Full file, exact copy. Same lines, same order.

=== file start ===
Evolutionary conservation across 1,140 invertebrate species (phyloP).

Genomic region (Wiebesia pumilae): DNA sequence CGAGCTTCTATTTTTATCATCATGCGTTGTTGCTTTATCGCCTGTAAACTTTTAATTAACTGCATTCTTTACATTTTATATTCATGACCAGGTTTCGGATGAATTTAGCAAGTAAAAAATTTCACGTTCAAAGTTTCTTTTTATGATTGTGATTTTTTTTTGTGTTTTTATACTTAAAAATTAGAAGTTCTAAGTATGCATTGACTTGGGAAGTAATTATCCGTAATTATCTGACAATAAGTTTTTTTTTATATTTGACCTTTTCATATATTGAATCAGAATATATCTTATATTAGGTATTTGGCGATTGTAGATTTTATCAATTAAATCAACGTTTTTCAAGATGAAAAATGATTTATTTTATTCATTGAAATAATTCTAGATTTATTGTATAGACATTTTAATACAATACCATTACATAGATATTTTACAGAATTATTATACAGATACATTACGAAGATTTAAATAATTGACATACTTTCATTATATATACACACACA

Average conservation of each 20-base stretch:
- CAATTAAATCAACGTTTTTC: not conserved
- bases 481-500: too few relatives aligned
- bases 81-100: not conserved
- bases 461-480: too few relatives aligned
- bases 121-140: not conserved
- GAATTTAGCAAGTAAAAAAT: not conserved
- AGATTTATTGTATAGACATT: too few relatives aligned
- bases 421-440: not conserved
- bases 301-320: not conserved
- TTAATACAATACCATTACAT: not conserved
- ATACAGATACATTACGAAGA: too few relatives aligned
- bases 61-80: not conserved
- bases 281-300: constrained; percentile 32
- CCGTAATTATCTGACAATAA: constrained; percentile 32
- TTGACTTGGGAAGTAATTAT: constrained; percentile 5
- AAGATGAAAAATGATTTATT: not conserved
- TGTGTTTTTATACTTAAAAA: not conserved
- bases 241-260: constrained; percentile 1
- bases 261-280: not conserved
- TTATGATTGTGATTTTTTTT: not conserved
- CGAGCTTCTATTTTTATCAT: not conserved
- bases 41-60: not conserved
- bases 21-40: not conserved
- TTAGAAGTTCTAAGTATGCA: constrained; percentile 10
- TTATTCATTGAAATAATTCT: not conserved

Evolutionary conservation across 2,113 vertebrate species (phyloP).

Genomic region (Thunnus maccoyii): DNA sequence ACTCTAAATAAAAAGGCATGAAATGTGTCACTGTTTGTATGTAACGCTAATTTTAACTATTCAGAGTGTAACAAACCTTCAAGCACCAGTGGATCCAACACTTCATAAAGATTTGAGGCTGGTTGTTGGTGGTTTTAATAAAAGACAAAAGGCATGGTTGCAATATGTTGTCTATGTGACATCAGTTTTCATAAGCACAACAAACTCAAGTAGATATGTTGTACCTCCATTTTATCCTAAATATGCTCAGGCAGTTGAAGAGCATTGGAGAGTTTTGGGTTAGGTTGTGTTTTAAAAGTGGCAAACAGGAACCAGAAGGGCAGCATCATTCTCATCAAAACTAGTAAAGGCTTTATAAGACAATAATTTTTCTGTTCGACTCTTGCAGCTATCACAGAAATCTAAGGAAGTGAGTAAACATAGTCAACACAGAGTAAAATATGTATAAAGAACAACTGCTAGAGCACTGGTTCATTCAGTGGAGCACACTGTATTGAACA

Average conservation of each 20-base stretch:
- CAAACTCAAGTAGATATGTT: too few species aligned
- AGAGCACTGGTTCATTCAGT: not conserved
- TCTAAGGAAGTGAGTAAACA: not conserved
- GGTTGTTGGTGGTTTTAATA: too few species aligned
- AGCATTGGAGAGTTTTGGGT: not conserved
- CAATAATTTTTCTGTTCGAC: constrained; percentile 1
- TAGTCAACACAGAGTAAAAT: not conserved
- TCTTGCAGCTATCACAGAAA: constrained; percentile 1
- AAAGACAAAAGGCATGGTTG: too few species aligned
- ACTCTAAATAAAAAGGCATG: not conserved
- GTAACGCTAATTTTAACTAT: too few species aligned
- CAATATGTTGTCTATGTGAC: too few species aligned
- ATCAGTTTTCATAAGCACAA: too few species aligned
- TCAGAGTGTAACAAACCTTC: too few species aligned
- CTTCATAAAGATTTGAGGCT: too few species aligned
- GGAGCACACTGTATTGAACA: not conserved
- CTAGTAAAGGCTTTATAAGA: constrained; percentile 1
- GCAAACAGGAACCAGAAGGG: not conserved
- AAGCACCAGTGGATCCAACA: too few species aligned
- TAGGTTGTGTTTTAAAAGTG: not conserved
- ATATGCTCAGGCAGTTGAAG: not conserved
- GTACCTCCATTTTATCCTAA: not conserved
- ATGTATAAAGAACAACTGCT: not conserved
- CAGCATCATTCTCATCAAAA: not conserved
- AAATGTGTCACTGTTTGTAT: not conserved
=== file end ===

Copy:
Evolutionary conservation across 1,140 invertebrate species (phyloP).

Genomic region (Wiebesia pumilae): DNA sequence CGAGCTTCTATTTTTATCATCATGCGTTGTTGCTTTATCGCCTGTAAACTTTTAATTAACTGCATTCTTTACATTTTATATTCATGACCAGGTTTCGGATGAATTTAGCAAGTAAAAAATTTCACGTTCAAAGTTTCTTTTTATGATTGTGATTTTTTTTTGTGTTTTTATACTTAAAAATTAGAAGTTCTAAGTATGCATTGACTTGGGAAGTAATTATCCGTAATTATCTGACAATAAGTTTTTTTTTATATTTGACCTTTTCATATATTGAATCAGAATATATCTTATATTAGGTATTTGGCGATTGTAGATTTTATCAATTAAATCAACGTTTTTCAAGATGAAAAATGATTTATTTTATTCATTGAAATAATTCTAGATTTATTGTATAGACATTTTAATACAATACCATTACATAGATATTTTACAGAATTATTATACAGATACATTACGAAGATTTAAATAATTGACATACTTTCATTATATATACACACACA

Average conservation of each 20-base stretch:
- CAATTAAATCAACGTTTTTC: not conserved
- bases 481-500: too few relatives aligned
- bases 81-100: not conserved
- bases 461-480: too few relatives aligned
- bases 121-140: not conserved
- GAATTTAGCAAGTAAAAAAT: not conserved
- AGATTTATTGTATAGACATT: too few relatives aligned
- bases 421-440: not conserved
- bases 301-320: not conserved
- TTAATACAATACCATTACAT: not conserved
- ATACAGATACATTACGAAGA: too few relatives aligned
- bases 61-80: not conserved
- bases 281-300: constrained; percentile 32
- CCGTAATTATCTGACAATAA: constrained; percentile 32
- TTGACTTGGGAAGTAATTAT: constrained; percentile 5
- AAGATGAAAAATGATTTATT: not conserved
- TGTGTTTTTATACTTAAAAA: not conserved
- bases 241-260: constrained; percentile 1
- bases 261-280: not conserved
- TTATGATTGTGATTTTTTTT: not conserved
- CGAGCTTCTATTTTTATCAT: not conserved
- bases 41-60: not conserved
- bases 21-40: not conserved
- TTAGAAGTTCTAAGTATGCA: constrained; percentile 10
- TTATTCATTGAAATAATTCT: not conserved

Evolutionary conservation across 2,113 vertebrate species (phyloP).

Genomic region (Thunnus maccoyii): DNA sequence ACTCTAAATAAAAAGGCATGAAATGTGTCACTGTTTGTATGTAACGCTAATTTTAACTATTCAGAGTGTAACAAACCTTCAAGCACCAGTGGATCCAACACTTCATAAAGATTTGAGGCTGGTTGTTGGTGGTTTTAATAAAAGACAAAAGGCATGGTTGCAATATGTTGTCTATGTGACATCAGTTTTCATAAGCACAACAAACTCAAGTAGATATGTTGTACCTCCATTTTATCCTAAATATGCTCAGGCAGTTGAAGAGCATTGGAGAGTTTTGGGTTAGGTTGTGTTTTAAAAGTGGCAAACAGGAACCAGAAGGGCAGCATCATTCTCATCAAAACTAGTAAAGGCTTTATAAGACAATAATTTTTCTGTTCGACTCTTGCAGCTATCACAGAAATCTAAGGAAGTGAGTAAACATAGTCAACACAGAGTAAAATATGTATAAAGAACAACTGCTAGAGCACTGGTTCATTCAGTGGAGCACACTGTATTGAACA

Average conservation of each 20-base stretch:
- CAAACTCAAGTAGATATGTT: too few species aligned
- AGAGCACTGGTTCATTCAGT: not conserved
- TCTAAGGAAGTGAGTAAACA: not conserved
- GGTTGTTGGTGGTTTTAATA: too few species aligned
- AGCATTGGAGAGTTTTGGGT: not conserved
- CAATAATTTTTCTGTTCGAC: constrained; percentile 1
- TAGTCAACACAGAGTAAAAT: not conserved
- TCTTGCAGCTATCACAGAAA: constrained; percentile 1
- AAAGACAAAAGGCATGGTTG: too few species aligned
- ACTCTAAATAAAAAGGCATG: not conserved
- GTAACGCTAATTTTAACTAT: too few species aligned
- CAATATGTTGTCTATGTGAC: too few species aligned
- ATCAGTTTTCATAAGCACAA: too few species aligned
- TCAGAGTGTAACAAACCTTC: too few species aligned
- CTTCATAAAGATTTGAGGCT: too few species aligned
- GGAGCACACTGTATTGAACA: not conserved
- CTAGTAAAGGCTTTATAAGA: constrained; percentile 1
- GCAAACAGGAACCAGAAGGG: not conserved
- AAGCACCAGTGGATCCAACA: too few species aligned
- TAGGTTGTGTTTTAAAAGTG: not conserved
- ATATGCTCAGGCAGTTGAAG: not conserved
- GTACCTCCATTTTATCCTAA: not conserved
- ATGTATAAAGAACAACTGCT: not conserved
- CAGCATCATTCTCATCAAAA: not conserved
- AAATGTGTCACTGTTTGTAT: not conserved